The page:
Tuesday, March 3, 2009

Babies > Network TV

So the cable bill keeps going up and it turns out I have a better option already in house:

"Other anthropologists have made the startling discovery that children have entertainment value, and that among traditional cultures without television or Internet access, a bobble-headed baby is the best show in town."

Gives the phrase "watching the baby" a whole new meaning.

Also in the same article, a scene that could have been from my house this weekend (the human scene, NOT the initial chimp scene!):

"Dr. Hrdy points out that mother chimpanzees and gorillas jealously hold on to their infants for the first six months or more of life. Other females may express real interest in the newborn, but the mother does not let go: you never know when one of those females will turn infanticidal, or be unwilling or unable to defend the young ape against an infanticidal male. By contrast, human mothers in virtually every culture studied allow others to hold their babies from birth onward, to a greater or lesser extent depending on tradition. Among the !Kung foragers of the Kalahari, babies are held by a father, grandmother, older sibling or some other allomother maybe 25 percent of the time. Among the Efe foragers of Central Africa, babies spend 60 percent of their daylight hours being toted around by somebody other than their mother. In 87 percent of foraging societies, mothers sometimes suckle each other’s children, another remarkable display of social trust."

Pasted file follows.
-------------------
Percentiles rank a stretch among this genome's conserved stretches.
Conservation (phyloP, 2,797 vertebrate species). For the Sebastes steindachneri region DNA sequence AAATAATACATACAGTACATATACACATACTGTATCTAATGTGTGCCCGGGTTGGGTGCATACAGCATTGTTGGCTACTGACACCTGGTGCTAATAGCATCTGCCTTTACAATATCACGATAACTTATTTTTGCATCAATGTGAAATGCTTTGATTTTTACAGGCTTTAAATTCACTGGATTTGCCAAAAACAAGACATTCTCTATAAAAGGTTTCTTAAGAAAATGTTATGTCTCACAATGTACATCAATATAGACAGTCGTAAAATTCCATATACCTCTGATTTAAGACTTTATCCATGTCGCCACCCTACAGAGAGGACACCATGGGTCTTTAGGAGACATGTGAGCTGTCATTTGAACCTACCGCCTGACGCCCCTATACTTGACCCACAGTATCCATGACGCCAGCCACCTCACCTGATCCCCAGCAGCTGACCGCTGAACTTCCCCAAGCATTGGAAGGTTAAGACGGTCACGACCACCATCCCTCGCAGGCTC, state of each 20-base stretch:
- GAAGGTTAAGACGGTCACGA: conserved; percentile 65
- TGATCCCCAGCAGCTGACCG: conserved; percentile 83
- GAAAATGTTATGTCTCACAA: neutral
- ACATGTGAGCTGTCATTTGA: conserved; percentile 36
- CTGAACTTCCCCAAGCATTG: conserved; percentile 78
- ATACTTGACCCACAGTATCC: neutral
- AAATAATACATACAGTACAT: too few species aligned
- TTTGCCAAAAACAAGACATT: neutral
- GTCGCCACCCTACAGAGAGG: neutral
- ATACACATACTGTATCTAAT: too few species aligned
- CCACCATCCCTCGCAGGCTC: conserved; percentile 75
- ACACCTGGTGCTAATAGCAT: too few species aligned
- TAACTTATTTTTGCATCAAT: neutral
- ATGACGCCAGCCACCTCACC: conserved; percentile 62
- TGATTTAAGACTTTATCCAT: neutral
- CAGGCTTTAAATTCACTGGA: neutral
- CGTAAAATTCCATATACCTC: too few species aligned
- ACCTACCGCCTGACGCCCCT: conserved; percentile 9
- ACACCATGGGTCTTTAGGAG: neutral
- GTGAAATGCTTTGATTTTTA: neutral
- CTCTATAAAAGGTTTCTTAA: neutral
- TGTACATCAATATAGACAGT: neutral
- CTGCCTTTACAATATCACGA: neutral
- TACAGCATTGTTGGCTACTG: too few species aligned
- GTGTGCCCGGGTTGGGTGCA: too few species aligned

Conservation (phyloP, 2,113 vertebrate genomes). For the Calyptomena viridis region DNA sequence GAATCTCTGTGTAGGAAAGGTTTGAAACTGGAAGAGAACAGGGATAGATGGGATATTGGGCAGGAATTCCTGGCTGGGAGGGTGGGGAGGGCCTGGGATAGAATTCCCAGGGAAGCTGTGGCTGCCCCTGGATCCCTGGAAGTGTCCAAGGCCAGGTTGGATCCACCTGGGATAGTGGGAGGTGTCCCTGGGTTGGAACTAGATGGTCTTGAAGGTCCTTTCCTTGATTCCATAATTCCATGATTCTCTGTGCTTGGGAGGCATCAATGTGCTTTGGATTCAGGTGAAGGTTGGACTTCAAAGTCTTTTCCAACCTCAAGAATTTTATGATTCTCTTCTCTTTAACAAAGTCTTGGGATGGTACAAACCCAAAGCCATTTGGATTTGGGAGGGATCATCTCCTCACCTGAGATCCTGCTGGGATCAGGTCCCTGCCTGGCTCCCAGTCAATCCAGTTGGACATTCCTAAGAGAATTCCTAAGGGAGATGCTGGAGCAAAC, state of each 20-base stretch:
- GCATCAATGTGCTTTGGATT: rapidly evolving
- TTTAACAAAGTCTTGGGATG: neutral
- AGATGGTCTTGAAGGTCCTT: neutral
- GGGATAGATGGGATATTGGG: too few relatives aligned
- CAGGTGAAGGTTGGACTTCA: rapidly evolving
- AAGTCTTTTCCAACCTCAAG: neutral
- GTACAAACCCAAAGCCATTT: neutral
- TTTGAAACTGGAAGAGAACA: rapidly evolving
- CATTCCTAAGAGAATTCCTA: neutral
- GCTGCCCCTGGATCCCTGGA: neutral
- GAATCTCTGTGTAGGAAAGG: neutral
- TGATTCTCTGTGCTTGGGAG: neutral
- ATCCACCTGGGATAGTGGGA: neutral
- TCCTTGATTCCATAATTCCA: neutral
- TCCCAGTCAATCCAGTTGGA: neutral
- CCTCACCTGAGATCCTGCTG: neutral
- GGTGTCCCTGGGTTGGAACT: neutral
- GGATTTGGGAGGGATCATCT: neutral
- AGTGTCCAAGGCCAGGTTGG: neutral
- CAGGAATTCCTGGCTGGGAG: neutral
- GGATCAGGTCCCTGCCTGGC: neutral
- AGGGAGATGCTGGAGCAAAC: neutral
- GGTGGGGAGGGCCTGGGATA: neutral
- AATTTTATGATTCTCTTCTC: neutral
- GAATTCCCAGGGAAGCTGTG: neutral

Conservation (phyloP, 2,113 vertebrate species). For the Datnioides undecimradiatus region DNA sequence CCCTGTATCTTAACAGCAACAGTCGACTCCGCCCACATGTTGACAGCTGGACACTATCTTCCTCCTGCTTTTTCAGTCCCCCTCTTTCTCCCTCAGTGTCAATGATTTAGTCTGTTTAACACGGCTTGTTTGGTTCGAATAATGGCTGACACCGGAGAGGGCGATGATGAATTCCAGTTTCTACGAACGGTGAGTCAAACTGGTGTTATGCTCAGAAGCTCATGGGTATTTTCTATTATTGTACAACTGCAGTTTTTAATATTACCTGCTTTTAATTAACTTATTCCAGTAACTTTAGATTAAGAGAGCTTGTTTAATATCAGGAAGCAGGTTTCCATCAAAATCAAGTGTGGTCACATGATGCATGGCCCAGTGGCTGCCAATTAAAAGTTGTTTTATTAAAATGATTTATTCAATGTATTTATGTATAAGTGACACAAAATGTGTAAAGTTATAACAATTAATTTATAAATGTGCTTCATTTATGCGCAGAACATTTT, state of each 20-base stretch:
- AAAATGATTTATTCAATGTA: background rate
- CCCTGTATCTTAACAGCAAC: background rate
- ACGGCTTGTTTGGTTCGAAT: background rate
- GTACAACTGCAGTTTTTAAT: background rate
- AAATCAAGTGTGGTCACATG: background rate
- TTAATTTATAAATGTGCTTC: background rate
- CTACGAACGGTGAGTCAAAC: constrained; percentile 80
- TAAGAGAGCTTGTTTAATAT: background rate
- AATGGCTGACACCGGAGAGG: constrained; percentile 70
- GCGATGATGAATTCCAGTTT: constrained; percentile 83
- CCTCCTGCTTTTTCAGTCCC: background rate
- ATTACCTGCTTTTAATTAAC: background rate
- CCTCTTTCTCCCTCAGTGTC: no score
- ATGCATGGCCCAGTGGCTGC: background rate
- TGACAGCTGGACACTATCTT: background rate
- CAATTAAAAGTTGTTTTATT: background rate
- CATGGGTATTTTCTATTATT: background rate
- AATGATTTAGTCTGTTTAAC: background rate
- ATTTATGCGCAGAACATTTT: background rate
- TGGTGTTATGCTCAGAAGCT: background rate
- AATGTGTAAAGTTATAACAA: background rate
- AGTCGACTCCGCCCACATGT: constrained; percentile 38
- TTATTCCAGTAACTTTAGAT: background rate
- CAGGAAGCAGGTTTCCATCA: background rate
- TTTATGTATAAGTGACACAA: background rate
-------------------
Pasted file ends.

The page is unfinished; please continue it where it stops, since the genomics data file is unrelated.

Yes, I had lots of family over this weekend and for a time I forgot I had a baby. (Now I know Laurie's itching to comment on that last remark!)

(Read the whole article at http://www.nytimes.com/2009/03/03/science/03angi.html.)

What I like about this work is it makes the point that warfare, survival and big brains are not all there is to what makes us human. There's also trust, motherhood, and childlikeness. To enter the kingdom we'll have to have the latter set of characteristics, not the former.

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